• Larry Littlefield says:

      Right, the capital program is always looking for spots for relay rooms, break rooms, storage rooms, etc. If it existed it would be used. Or will be used.

    • BrooklynBus says:

      Perhaps the cinderblock wall was to prevent anyone from accessing or living in the station since they knew the line would never be completed? If the tracks do end a few feet beyond, what would be the logic of constructing a wall? There are stub ends all over without walls.

  4. Brian W says:

    To heck the subchat fanboys, 76 Street does not exist!! My wife Tamara was digging there a week ago and she found nothing, no tracks, nothing.

  5. Kai B says:

    I did a NY Times Archive search not too long ago. There is not one article that mentions this station. All articles merely mention an extension to Euclid Avenue, including those published when the line was still in planning.

  6. Stu Sutcliffe says:

    Or, given the water table levels in Southern Queens, the whole thing would have caved in by now.

  7. John-2 says:

    Since recapture of the BMT’s Liberty Avenue line was already in the minds of the IND planners even before the LIRR’s Rockaway Branch became available, odds are pretty strong the city wasn’t going to make an “all-in” commitment on a 76th Street station stop on a four-track main line while the option of turning the line northeast towards the el was still on the table.

    If 76th Street had been there prior to 1956 when the Grant Avenue connection to the BMT was finally made, there would have been plenty of pressure to use the station (concurrently at a time when the city was fighting for an eventually winning bonding authorization for the Second Ave. subway. Those funds eventually went into rehabbing the existing system and rolling stock, but sometime around 1950 it would have been mentioned somewhere if there really had been a station east of Euclid ready for operation).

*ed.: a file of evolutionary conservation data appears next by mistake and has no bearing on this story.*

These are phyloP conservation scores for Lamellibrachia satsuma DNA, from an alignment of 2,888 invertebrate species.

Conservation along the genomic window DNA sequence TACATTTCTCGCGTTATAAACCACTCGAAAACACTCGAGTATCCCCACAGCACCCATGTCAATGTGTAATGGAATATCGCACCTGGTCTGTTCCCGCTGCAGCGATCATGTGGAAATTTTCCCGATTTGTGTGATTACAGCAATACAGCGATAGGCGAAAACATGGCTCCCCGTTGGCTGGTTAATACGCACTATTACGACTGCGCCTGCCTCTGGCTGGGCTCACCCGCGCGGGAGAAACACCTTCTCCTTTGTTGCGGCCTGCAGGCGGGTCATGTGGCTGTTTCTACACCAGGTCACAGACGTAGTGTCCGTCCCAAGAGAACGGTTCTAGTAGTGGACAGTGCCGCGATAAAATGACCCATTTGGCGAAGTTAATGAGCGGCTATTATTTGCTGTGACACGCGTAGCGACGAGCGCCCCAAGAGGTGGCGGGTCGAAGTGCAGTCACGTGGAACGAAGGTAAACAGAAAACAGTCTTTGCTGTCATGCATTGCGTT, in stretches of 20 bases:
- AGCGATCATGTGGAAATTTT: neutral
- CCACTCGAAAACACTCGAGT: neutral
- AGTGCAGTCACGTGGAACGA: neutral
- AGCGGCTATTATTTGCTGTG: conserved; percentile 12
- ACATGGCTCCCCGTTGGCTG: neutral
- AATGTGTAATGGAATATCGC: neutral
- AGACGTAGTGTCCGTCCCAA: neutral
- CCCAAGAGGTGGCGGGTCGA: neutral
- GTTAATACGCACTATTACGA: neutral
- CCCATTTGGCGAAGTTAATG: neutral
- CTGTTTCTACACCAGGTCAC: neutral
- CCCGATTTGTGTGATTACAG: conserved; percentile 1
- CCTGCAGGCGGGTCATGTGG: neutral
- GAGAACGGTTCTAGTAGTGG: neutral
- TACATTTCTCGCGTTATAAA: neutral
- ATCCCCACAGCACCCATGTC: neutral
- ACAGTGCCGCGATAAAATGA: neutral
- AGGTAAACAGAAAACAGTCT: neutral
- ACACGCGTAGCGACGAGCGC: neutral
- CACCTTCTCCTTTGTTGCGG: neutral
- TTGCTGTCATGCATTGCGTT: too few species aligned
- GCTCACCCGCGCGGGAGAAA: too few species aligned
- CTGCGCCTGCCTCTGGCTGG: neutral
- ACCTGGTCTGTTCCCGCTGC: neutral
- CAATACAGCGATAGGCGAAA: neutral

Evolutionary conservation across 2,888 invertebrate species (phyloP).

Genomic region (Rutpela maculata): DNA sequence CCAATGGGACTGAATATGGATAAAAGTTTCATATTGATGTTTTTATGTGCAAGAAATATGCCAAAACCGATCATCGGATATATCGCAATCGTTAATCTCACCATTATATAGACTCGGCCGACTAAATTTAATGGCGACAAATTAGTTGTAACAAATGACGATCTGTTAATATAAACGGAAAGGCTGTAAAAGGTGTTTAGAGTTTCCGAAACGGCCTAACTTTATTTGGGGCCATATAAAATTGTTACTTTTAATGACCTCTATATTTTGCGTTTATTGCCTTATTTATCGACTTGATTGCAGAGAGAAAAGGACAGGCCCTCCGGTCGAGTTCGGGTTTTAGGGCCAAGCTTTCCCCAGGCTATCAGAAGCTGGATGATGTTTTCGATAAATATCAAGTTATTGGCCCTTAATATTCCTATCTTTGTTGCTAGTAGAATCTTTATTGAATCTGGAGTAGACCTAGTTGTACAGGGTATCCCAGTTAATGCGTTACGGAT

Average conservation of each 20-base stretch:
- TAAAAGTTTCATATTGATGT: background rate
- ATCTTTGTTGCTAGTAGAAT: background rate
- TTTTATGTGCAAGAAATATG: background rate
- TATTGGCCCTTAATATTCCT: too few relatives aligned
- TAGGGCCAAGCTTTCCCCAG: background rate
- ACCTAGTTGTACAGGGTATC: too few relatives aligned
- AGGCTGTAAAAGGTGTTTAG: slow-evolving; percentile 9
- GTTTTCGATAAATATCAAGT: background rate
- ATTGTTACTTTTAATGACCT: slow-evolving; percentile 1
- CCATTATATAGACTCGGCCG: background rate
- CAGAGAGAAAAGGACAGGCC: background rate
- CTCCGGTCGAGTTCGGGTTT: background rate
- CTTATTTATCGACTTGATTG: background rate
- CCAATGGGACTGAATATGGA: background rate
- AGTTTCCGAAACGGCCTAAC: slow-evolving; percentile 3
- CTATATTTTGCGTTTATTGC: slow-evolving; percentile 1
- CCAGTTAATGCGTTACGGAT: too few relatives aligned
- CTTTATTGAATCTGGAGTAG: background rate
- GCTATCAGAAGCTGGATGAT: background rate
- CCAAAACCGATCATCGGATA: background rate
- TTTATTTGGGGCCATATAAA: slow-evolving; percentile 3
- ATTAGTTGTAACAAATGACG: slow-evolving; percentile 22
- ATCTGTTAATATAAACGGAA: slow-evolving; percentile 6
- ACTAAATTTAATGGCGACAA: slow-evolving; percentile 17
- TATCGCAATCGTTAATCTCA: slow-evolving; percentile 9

8. Stu Sutcliffe says:

    Absolutely right. No protests – no coverage whatsoever.

  9. Alon Levy says:

    Station or no station, it would not be a very good extension today. The A is a very roundabout route, and for service to the main CBD, i.e. Midtown, it has nothing on the E. For travel from Midtown or points north to JFK, the E is a good 20 minutes faster, even with the longer AirTrain ride. The subway routes, including the old expansion ideas, are from a time when Lower Manhattan and Downtown Brooklyn were more important than they are today and Midtown, Jamaica, Flushing, and LIC were less important.

    However, once the critical extensions are built, i.e. SAS, Triboro, Utica, and maybe Nostrand and a connection from SAS to 63rd, then by all means let’s extend the E down to Linden and have it serve Cambria Heights.

    • That last paragraph is like twisting the blade. ‘sigh’

    • Anon256 says:

      I think at the time the main point of the extension to 106th (which was at one point expected by 1943) was to provide faster service to the Rockaways and potentially allow tearing down the Liberty Ave el. Would still seem a poor use of resources today.

      Regarding a Linden Blvd extension of the E, it seems like sending the E down one of the LIRR ROWs would still be better value for money, but I guess you’re additionally imagining a world where the LIRR gets its act together and runs rapid transit-style service on those lines.

    • Farro says: